Peiqi Peng illustrates to heartbreaking effect the pain of realising where you stand with your family in her short film A Roadside Banquet. Her film will connect with many people who have encountered their own version of this pain.
11-year-old Mai is attending her baby brother’s very first birthday party when she learns a crushing truth: her parents never really wanted a girl.
In 2016, China ended its One Child policy, a policy that, as you can guess if you didn’t know, limited families to just having one child. So, when that ended, a sudden influx of baby boys were born in China. Couples wanted that son to continue the family name and traditions; this left one massive issue, though. How the female first-born children felt about effectively being told there were not enough for their parents.
You get that there is perhaps more than a tinge of truth in Peiqi Peng’s A Roadside Banquet. It all feels so on point that I wouldn’t be surprised if this was the same case for her. What strikes you, though, is that Mai learns this long into her brother’s life. She obviously has a strained and distant relationship with her father beforehand. Still, she may have never understood why until now. You see throughout the film how her father keeps his distance; you think it is because of his new child, but he is almost too happy about his youngest child.
What is enjoyable about A Roadside Banquet is how almost wholesome it is. At first, the film plays off as a sister who loves her brother and then becomes a typical older child jealous of the attention the younger sibling is now getting. It is all very sweet, even with that underlying darkness; then, when Mai sits at the table as the family is talking, it is revealed to her. Finally, she understands that her father stopped being invested in her the second she was born. She was a poor option to what could have been. Then all lightness of the film is sucked out like a vacuum, leaving only a film full of despondency.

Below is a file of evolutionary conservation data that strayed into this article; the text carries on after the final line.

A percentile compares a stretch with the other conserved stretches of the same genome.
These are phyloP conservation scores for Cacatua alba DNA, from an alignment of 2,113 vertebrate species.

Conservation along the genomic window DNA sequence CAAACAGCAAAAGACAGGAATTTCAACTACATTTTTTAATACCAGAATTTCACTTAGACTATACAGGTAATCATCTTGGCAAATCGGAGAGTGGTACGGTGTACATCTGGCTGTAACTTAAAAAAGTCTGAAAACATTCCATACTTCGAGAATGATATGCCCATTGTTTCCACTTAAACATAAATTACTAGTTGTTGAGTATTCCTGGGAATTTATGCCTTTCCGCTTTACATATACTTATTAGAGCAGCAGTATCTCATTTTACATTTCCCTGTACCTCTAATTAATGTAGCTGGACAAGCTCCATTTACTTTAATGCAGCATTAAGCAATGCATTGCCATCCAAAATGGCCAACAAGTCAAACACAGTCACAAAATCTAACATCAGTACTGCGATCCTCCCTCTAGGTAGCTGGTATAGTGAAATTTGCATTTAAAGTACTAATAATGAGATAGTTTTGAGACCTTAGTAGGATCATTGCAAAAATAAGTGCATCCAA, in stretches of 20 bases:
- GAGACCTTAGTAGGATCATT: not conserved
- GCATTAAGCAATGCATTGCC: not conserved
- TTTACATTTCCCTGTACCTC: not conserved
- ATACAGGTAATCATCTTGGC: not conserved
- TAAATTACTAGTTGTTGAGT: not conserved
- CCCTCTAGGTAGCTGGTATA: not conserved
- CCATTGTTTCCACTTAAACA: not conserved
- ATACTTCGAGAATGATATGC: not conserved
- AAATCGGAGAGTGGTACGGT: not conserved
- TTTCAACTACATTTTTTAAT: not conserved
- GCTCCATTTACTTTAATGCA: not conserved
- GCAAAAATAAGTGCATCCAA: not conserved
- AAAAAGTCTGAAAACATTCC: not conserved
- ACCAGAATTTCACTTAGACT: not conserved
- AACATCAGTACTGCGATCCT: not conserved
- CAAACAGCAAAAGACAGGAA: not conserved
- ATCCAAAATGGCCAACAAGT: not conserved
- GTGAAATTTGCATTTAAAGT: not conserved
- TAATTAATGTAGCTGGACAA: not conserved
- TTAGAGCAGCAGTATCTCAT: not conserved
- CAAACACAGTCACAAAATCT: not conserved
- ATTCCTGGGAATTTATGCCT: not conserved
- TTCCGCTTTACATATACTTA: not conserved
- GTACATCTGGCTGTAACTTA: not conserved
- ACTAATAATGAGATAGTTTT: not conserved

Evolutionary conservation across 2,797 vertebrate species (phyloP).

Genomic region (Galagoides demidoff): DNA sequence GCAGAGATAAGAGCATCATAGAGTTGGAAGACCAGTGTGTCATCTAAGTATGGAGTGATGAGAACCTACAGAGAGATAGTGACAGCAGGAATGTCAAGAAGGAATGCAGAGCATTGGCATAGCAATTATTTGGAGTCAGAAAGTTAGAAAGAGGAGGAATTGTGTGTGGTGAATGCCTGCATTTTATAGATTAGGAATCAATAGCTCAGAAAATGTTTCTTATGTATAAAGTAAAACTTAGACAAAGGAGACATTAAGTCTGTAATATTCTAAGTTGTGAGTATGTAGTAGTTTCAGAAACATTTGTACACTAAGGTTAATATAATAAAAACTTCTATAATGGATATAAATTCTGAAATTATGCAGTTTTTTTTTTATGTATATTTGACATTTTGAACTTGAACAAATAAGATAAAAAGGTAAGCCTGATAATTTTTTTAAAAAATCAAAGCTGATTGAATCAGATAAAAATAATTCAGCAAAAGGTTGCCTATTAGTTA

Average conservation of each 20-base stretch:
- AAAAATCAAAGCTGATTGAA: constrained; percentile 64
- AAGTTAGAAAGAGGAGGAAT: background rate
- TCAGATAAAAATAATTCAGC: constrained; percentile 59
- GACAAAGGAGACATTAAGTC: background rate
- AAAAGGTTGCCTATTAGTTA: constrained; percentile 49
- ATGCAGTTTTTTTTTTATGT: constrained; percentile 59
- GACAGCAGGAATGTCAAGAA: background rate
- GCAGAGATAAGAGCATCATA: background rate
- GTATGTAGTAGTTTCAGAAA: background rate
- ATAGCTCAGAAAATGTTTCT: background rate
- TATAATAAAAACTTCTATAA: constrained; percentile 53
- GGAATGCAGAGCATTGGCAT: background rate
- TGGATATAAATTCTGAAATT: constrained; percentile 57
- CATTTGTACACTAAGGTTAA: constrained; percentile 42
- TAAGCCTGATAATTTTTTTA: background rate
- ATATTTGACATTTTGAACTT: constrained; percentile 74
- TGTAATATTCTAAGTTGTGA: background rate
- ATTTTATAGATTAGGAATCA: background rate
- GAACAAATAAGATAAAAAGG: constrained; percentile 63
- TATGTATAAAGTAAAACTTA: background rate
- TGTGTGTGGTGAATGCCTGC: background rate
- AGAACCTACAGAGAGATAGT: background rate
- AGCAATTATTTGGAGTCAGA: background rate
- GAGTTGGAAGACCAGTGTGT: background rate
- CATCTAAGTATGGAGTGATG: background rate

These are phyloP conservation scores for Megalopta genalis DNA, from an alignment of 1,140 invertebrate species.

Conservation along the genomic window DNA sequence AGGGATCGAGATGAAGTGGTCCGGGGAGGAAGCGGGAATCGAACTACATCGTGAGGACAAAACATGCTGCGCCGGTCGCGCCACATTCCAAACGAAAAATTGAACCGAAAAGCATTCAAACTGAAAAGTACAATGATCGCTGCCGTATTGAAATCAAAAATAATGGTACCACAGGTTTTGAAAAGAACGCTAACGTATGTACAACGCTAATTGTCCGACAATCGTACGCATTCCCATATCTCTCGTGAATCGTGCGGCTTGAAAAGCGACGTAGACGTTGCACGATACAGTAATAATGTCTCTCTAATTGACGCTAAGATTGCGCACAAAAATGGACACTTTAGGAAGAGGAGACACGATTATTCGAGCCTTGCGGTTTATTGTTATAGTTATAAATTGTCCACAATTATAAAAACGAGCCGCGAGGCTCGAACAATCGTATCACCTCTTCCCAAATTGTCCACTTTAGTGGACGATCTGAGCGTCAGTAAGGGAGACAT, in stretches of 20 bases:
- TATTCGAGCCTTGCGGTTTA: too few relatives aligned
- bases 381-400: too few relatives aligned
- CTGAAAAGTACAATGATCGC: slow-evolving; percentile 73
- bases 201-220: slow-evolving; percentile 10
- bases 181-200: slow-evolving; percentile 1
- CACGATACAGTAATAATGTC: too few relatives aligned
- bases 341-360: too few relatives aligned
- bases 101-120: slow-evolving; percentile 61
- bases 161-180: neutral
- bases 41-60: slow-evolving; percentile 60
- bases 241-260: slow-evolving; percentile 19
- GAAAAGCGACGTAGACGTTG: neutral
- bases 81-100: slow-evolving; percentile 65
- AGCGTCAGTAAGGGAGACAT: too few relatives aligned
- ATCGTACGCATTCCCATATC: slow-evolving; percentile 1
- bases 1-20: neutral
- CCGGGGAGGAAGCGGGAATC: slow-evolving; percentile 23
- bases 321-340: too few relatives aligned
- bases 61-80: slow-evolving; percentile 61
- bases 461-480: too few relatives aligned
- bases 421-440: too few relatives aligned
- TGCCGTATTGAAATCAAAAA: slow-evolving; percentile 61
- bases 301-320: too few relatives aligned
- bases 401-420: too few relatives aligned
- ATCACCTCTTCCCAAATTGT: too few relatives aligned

The fact that Mai becomes what she becomes at the end of A Roadside Banquet is the perfect representation of her place in the family now. The love that was once there has been usurped by the brother that she loves and who loves her. But that relationship with her parents is broken, maybe even irreparably so. She is there to care for the house, her family, and her brother until she leaves. This sad thought stays with you, even more so if you are the older daughter to a younger brother or vice-versa. In my case, I am the younger brother, and I wonder now, is that what my family thought when I was born? I can continue the name, my strand of my family, in a way my sister may not have been able to.
A Roadside Banquet is the best type of short film; it makes its mark on your mind and gives you something to think about long after the credits have rolled. Children want to be loved and to know that no matter what, their parents love them unconditionally. For Mai, that is tragically taken away from her, a girl who still has a lot of growing to do. In fact, you sense there was already some discontent within the family circle that not only was she born a girl, but she is not how her family wants her to look. Comments about her weight, how she acts, and her interests are all little warnings thrown our way by Peng.
With a smart script and a moving performance from Sarah Zhai as the pained Mai, A Roadside Banquet will illicit many sad memories for a lot of people, and how many may even find out for the first time that they are not alone in their experiences. We have a strong film that keeps its true intent from the audience until it decides to pull the rug under our feet.
The Bolton International Film Festival is running physically from October 4th – 8th and Online from the 11th – 22nd October. For more information please click here
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